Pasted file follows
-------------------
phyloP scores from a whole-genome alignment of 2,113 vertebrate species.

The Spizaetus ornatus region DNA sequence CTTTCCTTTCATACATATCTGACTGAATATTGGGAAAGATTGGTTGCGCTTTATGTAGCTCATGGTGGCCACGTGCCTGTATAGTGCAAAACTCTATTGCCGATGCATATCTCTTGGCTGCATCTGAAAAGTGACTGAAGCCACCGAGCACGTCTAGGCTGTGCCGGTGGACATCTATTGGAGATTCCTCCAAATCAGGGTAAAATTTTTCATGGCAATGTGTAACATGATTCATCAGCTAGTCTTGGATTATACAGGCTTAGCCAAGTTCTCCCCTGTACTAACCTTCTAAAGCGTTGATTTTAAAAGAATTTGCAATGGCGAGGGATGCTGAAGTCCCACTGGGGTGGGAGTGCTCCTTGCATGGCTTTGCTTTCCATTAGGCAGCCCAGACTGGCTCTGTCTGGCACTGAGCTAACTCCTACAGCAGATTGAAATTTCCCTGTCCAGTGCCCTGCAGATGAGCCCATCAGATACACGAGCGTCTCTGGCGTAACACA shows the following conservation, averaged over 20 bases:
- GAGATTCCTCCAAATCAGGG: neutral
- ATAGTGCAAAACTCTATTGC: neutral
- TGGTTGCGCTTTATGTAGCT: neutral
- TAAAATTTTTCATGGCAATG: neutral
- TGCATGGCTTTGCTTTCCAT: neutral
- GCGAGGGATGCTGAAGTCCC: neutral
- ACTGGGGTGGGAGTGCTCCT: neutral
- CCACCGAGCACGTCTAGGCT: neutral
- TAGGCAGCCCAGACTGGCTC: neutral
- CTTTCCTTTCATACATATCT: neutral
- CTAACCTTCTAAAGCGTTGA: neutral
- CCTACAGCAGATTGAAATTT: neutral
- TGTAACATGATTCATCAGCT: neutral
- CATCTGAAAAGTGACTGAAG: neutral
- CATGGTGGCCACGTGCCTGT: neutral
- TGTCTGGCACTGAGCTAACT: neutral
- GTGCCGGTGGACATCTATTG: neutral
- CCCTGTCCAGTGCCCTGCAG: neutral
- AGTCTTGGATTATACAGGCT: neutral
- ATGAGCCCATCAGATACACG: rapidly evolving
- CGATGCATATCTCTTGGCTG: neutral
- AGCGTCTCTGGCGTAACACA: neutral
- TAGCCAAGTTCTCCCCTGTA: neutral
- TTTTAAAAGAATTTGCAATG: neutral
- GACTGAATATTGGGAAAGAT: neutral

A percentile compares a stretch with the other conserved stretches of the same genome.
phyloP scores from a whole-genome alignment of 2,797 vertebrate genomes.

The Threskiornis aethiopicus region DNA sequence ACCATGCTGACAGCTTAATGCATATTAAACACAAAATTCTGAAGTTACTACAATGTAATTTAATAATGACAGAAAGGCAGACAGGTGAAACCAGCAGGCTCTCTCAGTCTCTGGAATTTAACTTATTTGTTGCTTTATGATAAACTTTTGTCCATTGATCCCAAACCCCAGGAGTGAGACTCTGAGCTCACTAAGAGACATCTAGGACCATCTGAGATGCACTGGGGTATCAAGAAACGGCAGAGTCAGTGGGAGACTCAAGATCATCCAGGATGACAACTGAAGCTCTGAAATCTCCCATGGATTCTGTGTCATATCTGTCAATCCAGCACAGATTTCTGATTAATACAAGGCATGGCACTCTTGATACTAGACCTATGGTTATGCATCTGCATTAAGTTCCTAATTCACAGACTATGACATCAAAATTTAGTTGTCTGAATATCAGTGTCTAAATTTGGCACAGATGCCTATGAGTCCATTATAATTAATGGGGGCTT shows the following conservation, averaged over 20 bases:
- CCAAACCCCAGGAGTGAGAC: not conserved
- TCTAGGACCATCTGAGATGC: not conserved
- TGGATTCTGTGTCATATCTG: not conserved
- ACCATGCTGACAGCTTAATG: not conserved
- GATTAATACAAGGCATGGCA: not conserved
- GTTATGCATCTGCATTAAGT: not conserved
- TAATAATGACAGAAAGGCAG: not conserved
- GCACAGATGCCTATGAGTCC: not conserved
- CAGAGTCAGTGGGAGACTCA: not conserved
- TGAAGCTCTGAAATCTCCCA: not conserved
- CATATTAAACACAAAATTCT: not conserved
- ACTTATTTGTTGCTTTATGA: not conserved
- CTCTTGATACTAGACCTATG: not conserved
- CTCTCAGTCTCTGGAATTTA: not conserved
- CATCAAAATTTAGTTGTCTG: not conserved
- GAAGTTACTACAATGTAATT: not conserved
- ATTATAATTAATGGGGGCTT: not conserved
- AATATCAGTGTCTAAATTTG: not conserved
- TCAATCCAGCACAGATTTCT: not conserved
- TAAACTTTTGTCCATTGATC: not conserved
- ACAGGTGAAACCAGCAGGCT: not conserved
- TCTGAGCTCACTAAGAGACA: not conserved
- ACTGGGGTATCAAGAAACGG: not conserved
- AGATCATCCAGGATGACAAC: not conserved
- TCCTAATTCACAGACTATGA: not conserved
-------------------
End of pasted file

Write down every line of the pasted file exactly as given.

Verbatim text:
phyloP scores from a whole-genome alignment of 2,113 vertebrate species.

The Spizaetus ornatus region DNA sequence CTTTCCTTTCATACATATCTGACTGAATATTGGGAAAGATTGGTTGCGCTTTATGTAGCTCATGGTGGCCACGTGCCTGTATAGTGCAAAACTCTATTGCCGATGCATATCTCTTGGCTGCATCTGAAAAGTGACTGAAGCCACCGAGCACGTCTAGGCTGTGCCGGTGGACATCTATTGGAGATTCCTCCAAATCAGGGTAAAATTTTTCATGGCAATGTGTAACATGATTCATCAGCTAGTCTTGGATTATACAGGCTTAGCCAAGTTCTCCCCTGTACTAACCTTCTAAAGCGTTGATTTTAAAAGAATTTGCAATGGCGAGGGATGCTGAAGTCCCACTGGGGTGGGAGTGCTCCTTGCATGGCTTTGCTTTCCATTAGGCAGCCCAGACTGGCTCTGTCTGGCACTGAGCTAACTCCTACAGCAGATTGAAATTTCCCTGTCCAGTGCCCTGCAGATGAGCCCATCAGATACACGAGCGTCTCTGGCGTAACACA shows the following conservation, averaged over 20 bases:
- GAGATTCCTCCAAATCAGGG: neutral
- ATAGTGCAAAACTCTATTGC: neutral
- TGGTTGCGCTTTATGTAGCT: neutral
- TAAAATTTTTCATGGCAATG: neutral
- TGCATGGCTTTGCTTTCCAT: neutral
- GCGAGGGATGCTGAAGTCCC: neutral
- ACTGGGGTGGGAGTGCTCCT: neutral
- CCACCGAGCACGTCTAGGCT: neutral
- TAGGCAGCCCAGACTGGCTC: neutral
- CTTTCCTTTCATACATATCT: neutral
- CTAACCTTCTAAAGCGTTGA: neutral
- CCTACAGCAGATTGAAATTT: neutral
- TGTAACATGATTCATCAGCT: neutral
- CATCTGAAAAGTGACTGAAG: neutral
- CATGGTGGCCACGTGCCTGT: neutral
- TGTCTGGCACTGAGCTAACT: neutral
- GTGCCGGTGGACATCTATTG: neutral
- CCCTGTCCAGTGCCCTGCAG: neutral
- AGTCTTGGATTATACAGGCT: neutral
- ATGAGCCCATCAGATACACG: rapidly evolving
- CGATGCATATCTCTTGGCTG: neutral
- AGCGTCTCTGGCGTAACACA: neutral
- TAGCCAAGTTCTCCCCTGTA: neutral
- TTTTAAAAGAATTTGCAATG: neutral
- GACTGAATATTGGGAAAGAT: neutral

A percentile compares a stretch with the other conserved stretches of the same genome.
phyloP scores from a whole-genome alignment of 2,797 vertebrate genomes.

The Threskiornis aethiopicus region DNA sequence ACCATGCTGACAGCTTAATGCATATTAAACACAAAATTCTGAAGTTACTACAATGTAATTTAATAATGACAGAAAGGCAGACAGGTGAAACCAGCAGGCTCTCTCAGTCTCTGGAATTTAACTTATTTGTTGCTTTATGATAAACTTTTGTCCATTGATCCCAAACCCCAGGAGTGAGACTCTGAGCTCACTAAGAGACATCTAGGACCATCTGAGATGCACTGGGGTATCAAGAAACGGCAGAGTCAGTGGGAGACTCAAGATCATCCAGGATGACAACTGAAGCTCTGAAATCTCCCATGGATTCTGTGTCATATCTGTCAATCCAGCACAGATTTCTGATTAATACAAGGCATGGCACTCTTGATACTAGACCTATGGTTATGCATCTGCATTAAGTTCCTAATTCACAGACTATGACATCAAAATTTAGTTGTCTGAATATCAGTGTCTAAATTTGGCACAGATGCCTATGAGTCCATTATAATTAATGGGGGCTT shows the following conservation, averaged over 20 bases:
- CCAAACCCCAGGAGTGAGAC: not conserved
- TCTAGGACCATCTGAGATGC: not conserved
- TGGATTCTGTGTCATATCTG: not conserved
- ACCATGCTGACAGCTTAATG: not conserved
- GATTAATACAAGGCATGGCA: not conserved
- GTTATGCATCTGCATTAAGT: not conserved
- TAATAATGACAGAAAGGCAG: not conserved
- GCACAGATGCCTATGAGTCC: not conserved
- CAGAGTCAGTGGGAGACTCA: not conserved
- TGAAGCTCTGAAATCTCCCA: not conserved
- CATATTAAACACAAAATTCT: not conserved
- ACTTATTTGTTGCTTTATGA: not conserved
- CTCTTGATACTAGACCTATG: not conserved
- CTCTCAGTCTCTGGAATTTA: not conserved
- CATCAAAATTTAGTTGTCTG: not conserved
- GAAGTTACTACAATGTAATT: not conserved
- ATTATAATTAATGGGGGCTT: not conserved
- AATATCAGTGTCTAAATTTG: not conserved
- TCAATCCAGCACAGATTTCT: not conserved
- TAAACTTTTGTCCATTGATC: not conserved
- ACAGGTGAAACCAGCAGGCT: not conserved
- TCTGAGCTCACTAAGAGACA: not conserved
- ACTGGGGTATCAAGAAACGG: not conserved
- AGATCATCCAGGATGACAAC: not conserved
- TCCTAATTCACAGACTATGA: not conserved